This is part of the first chapter that makes up the military profile of my deceased husband. Having only one liners to work with, searching the internet linked me with seven comrades that served with him. Three of them opened the world of rigging (packing) parachutes and validated the once unknown. A complete package of his experiences and the environment wherein he served was a Christmas gift for his…

 
 

On December 7th, 1941, after hearing the announcement of the Japanese bombing Pearl Harbor, I was walking up the street in my hometown, Lakeview, Long Island, and ran into my cousin. We said simultaneously, “I hope it lasts long enough for me to get into it.” I was 15 years old; he was 16. I remember songs like Let’s Remember Pearl Harbor and Were Going to Have to Slap…

 
 

As a young lad in my teens in the late 1930’s, I was well aware of world events taking shape in Europe. Before going to bed at night Mother and I listened to the late night news on the radio. I listened out of curiosity and went right to sleep. Mother listened because she had three sons and perhaps did not sleep so well as I. The rise of the…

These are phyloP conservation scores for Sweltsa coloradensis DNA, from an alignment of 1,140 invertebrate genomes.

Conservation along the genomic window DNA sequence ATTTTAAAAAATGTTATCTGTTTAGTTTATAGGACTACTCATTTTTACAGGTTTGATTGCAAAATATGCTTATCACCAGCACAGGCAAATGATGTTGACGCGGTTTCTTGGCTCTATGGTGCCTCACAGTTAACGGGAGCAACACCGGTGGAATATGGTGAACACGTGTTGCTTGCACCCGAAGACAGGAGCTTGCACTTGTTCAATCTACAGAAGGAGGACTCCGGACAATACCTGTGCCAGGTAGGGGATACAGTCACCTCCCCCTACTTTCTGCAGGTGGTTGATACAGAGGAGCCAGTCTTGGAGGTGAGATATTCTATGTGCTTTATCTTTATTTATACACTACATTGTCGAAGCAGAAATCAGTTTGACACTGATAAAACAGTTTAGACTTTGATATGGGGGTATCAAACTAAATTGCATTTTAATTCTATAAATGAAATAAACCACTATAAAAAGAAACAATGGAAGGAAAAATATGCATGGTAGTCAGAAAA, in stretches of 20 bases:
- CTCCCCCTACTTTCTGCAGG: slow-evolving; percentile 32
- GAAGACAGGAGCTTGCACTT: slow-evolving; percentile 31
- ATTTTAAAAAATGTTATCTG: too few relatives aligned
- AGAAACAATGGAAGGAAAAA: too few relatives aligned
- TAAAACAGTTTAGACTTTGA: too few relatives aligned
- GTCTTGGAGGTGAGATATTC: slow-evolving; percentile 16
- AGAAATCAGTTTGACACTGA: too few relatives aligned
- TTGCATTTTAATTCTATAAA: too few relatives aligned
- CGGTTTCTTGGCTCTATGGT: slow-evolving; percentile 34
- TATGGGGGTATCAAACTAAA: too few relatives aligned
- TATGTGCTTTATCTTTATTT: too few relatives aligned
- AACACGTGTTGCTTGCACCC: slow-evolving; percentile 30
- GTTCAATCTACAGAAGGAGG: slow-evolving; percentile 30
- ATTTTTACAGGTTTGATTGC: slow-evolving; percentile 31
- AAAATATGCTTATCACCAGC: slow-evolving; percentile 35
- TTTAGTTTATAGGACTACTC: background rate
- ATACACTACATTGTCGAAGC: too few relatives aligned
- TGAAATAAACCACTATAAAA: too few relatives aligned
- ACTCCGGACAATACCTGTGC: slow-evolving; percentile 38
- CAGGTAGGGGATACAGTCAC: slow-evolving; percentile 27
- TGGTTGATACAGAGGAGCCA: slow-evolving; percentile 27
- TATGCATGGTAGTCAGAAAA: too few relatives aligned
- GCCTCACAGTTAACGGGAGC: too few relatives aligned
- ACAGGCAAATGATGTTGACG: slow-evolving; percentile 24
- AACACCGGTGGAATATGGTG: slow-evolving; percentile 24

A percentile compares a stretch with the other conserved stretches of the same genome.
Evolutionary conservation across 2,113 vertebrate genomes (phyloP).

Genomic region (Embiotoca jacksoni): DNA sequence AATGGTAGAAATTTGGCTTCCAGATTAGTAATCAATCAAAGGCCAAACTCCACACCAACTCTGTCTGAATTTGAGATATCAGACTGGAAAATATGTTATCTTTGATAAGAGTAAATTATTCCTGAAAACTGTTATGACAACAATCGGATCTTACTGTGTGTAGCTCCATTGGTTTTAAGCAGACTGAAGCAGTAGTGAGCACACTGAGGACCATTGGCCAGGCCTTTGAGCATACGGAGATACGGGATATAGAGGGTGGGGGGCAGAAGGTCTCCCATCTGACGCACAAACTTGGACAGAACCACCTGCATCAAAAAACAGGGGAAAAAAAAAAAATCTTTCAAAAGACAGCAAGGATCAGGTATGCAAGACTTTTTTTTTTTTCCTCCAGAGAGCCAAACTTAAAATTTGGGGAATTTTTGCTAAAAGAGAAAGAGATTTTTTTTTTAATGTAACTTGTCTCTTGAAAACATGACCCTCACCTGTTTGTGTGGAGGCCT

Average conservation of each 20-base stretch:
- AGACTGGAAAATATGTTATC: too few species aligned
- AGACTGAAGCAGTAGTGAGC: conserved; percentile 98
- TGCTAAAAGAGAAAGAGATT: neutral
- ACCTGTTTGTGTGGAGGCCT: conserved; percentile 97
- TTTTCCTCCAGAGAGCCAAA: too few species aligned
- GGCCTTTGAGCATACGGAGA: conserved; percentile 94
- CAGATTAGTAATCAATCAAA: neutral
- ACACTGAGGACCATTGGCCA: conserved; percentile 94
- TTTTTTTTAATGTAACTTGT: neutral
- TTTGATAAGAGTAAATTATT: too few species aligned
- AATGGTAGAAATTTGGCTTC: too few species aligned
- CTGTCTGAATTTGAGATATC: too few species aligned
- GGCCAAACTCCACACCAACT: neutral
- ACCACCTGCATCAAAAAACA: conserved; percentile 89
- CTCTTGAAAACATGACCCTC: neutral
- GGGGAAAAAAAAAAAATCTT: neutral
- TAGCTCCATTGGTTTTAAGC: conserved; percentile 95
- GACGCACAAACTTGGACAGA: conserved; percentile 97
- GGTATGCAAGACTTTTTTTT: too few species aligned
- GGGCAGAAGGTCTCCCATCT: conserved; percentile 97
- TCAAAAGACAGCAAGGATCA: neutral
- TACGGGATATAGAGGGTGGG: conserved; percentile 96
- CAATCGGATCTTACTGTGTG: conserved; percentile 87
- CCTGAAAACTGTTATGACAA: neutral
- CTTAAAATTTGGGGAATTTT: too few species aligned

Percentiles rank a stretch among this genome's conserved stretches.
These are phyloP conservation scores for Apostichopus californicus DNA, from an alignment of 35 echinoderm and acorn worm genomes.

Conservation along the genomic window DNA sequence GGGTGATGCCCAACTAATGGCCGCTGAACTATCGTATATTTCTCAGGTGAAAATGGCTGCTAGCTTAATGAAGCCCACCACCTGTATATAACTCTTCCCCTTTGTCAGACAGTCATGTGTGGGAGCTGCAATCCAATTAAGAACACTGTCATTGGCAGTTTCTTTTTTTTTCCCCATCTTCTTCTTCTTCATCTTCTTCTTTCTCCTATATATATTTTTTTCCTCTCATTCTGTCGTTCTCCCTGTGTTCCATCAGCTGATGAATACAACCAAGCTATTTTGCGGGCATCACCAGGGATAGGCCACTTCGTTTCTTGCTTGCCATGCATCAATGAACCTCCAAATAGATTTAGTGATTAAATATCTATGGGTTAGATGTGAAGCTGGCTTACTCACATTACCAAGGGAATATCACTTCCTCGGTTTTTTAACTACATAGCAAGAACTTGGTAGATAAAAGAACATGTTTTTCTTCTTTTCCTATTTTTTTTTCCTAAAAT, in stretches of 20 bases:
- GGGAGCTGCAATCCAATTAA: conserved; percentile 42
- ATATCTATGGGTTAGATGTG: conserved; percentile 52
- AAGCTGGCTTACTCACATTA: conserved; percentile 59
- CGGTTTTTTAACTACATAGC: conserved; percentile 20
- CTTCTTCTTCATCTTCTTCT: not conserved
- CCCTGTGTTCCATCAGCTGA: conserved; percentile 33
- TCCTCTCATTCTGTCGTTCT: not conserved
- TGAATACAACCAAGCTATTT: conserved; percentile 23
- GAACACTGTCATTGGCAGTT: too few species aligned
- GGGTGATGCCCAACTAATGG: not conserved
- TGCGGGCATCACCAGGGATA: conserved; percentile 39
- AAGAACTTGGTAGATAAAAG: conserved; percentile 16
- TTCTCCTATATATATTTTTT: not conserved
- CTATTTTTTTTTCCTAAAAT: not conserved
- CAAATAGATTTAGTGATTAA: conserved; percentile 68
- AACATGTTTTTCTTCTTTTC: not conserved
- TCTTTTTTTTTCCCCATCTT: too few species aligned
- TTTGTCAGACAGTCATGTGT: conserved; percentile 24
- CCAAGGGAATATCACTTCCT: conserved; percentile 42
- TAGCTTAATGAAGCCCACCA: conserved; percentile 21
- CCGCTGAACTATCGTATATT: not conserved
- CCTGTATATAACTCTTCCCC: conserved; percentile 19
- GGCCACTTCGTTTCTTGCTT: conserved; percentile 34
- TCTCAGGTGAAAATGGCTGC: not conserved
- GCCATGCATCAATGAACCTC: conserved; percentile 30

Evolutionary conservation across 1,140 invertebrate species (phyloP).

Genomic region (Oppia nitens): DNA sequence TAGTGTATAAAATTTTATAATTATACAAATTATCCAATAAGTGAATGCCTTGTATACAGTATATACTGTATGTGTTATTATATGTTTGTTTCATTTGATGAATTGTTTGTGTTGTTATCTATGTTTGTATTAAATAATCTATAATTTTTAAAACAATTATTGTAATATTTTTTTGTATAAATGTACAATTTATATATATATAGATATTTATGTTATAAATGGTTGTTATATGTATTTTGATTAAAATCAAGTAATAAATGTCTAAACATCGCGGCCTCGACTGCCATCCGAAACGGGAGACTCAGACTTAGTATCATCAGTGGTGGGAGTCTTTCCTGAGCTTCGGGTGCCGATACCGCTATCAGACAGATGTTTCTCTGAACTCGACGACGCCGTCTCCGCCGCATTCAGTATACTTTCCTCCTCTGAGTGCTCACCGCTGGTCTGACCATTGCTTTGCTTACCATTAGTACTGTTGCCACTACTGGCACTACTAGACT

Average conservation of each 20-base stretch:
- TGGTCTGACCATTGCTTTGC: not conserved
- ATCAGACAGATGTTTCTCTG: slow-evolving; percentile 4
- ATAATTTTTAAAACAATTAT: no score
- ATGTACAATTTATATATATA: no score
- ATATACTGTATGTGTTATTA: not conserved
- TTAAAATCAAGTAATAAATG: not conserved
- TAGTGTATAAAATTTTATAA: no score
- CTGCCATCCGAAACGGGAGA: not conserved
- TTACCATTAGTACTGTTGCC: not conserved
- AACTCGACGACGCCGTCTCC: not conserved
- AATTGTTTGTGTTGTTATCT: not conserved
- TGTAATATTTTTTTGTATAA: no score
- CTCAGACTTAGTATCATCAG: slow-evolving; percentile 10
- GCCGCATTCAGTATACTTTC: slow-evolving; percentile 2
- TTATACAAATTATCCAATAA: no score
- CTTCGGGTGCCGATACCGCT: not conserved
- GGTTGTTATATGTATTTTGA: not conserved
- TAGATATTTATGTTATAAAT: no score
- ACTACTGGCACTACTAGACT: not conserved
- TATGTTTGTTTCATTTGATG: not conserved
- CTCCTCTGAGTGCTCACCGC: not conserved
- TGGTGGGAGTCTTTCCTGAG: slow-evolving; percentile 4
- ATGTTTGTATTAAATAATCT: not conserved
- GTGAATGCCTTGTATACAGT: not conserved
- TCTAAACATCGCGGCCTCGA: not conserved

As I prepared to return to Normandy in the spring of ’96, my thoughts of D-Day surfaced once again. I remembered the two-day crossing of the Channel; the starts and stops, the pitch darkness, the seasick troops. We reached the coastal waters off Normandy at dawn, 6 June. Our deployment for Utah Beach came on Wave 13 – on LCT 456. One hundred feet of steel, a crew of…

 
 

Sunrise came around 0600 that day, but I remember it as a still, dark, dismal, dank morning on the tossing English Channel. But we could have been in the middle of the Atlantic Ocean somewhere. Sopping wet and cold from our exposure on the deck of our LTC, we devoured a hot frothy cream of celery soup from our British field rations. This ingenious self-heating can included a wick…